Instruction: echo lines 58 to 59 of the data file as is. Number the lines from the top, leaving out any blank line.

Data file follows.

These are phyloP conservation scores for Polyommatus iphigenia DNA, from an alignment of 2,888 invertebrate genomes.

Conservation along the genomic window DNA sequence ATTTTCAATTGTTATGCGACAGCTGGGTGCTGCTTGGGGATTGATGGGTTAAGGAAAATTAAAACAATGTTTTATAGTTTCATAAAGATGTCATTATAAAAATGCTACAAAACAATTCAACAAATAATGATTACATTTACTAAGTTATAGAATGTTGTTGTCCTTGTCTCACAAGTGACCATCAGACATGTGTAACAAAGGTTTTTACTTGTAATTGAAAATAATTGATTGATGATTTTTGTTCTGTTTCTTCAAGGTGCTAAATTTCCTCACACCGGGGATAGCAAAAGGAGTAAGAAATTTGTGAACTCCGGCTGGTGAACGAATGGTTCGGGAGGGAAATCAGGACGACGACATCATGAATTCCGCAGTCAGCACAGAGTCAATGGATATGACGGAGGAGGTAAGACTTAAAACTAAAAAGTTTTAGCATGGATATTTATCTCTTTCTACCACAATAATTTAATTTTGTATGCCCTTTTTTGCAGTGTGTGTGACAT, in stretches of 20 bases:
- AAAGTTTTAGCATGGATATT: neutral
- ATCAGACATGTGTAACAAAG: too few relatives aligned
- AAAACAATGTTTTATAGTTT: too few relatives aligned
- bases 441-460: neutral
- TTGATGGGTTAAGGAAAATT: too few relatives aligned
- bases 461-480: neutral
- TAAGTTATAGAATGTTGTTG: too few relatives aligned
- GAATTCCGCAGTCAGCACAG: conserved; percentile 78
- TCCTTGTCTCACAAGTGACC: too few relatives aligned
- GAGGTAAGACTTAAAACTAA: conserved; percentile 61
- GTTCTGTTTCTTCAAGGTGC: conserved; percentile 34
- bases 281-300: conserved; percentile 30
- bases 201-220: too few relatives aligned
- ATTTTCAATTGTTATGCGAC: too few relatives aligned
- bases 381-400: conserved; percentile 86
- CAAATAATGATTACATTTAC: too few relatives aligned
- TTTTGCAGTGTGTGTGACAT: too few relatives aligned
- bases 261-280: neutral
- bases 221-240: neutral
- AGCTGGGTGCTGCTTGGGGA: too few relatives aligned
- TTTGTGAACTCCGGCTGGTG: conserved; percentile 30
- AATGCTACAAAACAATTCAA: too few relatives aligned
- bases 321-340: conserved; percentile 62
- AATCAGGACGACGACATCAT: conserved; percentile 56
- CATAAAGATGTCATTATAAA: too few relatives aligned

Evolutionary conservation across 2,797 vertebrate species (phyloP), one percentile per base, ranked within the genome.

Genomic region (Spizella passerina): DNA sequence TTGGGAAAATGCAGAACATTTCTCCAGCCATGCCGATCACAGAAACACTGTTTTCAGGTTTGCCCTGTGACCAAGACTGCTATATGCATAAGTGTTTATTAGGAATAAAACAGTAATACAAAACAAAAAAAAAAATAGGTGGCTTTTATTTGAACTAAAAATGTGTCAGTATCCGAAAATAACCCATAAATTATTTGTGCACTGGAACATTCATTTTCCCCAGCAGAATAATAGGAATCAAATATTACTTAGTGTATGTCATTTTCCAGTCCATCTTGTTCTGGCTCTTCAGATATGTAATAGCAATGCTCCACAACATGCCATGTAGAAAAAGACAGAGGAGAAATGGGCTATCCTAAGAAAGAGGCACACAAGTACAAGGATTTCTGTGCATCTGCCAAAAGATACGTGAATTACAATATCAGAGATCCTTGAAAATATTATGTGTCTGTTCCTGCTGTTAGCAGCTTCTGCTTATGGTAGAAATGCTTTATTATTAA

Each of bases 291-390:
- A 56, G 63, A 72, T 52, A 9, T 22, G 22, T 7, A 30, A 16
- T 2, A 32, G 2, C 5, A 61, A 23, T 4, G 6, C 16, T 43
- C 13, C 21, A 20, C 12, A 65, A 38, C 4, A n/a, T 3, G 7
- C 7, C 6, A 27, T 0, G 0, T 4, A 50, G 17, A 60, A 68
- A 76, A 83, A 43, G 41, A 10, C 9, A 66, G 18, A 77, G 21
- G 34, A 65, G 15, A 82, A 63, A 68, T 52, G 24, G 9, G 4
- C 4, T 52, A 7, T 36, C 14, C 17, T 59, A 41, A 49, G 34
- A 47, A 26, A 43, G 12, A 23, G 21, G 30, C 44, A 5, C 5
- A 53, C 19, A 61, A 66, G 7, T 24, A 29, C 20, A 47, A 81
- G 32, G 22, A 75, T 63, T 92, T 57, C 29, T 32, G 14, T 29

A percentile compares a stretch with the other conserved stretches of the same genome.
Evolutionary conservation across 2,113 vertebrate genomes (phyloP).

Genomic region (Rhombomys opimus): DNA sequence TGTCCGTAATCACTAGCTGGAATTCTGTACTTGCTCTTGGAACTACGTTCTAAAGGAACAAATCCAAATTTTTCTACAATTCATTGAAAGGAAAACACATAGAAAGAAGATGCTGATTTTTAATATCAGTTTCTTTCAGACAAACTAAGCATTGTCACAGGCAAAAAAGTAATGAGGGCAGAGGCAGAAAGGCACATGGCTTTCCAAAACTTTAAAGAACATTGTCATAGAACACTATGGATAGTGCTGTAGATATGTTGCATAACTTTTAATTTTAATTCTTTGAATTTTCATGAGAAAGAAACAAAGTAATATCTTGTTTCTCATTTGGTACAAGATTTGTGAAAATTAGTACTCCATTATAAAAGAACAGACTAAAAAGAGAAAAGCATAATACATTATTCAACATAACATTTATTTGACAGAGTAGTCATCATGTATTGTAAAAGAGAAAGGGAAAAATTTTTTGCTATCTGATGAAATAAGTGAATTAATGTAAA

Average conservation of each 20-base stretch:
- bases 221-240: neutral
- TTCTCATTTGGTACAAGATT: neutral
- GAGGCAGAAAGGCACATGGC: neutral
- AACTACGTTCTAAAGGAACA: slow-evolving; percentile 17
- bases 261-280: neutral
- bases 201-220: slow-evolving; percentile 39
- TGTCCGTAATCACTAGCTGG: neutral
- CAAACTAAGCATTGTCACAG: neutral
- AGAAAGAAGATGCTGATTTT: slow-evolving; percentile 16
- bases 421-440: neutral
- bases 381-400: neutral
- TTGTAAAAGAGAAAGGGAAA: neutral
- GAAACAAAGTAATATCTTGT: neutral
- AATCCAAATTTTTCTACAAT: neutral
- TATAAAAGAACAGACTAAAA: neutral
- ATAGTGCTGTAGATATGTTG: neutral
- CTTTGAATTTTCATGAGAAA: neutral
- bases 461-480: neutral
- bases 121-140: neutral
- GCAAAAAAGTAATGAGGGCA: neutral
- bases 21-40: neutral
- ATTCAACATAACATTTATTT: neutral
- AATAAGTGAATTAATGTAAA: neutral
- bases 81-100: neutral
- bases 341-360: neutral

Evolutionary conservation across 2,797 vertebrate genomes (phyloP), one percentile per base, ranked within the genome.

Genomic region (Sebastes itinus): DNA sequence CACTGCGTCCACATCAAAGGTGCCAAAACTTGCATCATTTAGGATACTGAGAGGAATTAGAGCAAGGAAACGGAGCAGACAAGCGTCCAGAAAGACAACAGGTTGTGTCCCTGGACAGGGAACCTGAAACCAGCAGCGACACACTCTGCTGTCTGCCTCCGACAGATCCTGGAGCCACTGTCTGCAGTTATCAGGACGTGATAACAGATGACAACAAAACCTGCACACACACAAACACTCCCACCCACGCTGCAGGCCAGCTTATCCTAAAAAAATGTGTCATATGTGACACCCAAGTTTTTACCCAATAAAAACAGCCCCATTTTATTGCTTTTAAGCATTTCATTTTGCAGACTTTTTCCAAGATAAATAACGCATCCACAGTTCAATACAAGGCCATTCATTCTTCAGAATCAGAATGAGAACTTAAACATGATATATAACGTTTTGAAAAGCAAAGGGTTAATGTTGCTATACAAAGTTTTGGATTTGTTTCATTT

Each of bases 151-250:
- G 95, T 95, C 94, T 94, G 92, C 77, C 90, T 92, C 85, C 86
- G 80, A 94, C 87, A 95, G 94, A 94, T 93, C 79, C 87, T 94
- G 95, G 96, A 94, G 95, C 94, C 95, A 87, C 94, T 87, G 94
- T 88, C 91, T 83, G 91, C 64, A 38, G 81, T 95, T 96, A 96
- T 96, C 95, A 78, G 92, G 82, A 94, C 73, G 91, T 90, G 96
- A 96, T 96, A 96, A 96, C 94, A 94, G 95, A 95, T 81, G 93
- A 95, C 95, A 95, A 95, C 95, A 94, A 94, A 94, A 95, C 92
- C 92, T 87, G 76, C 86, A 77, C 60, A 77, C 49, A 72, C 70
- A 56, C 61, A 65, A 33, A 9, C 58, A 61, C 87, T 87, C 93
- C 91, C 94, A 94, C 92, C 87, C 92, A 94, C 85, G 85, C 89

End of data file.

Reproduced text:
- AATCCAAATTTTTCTACAAT: neutral
- TATAAAAGAACAGACTAAAA: neutral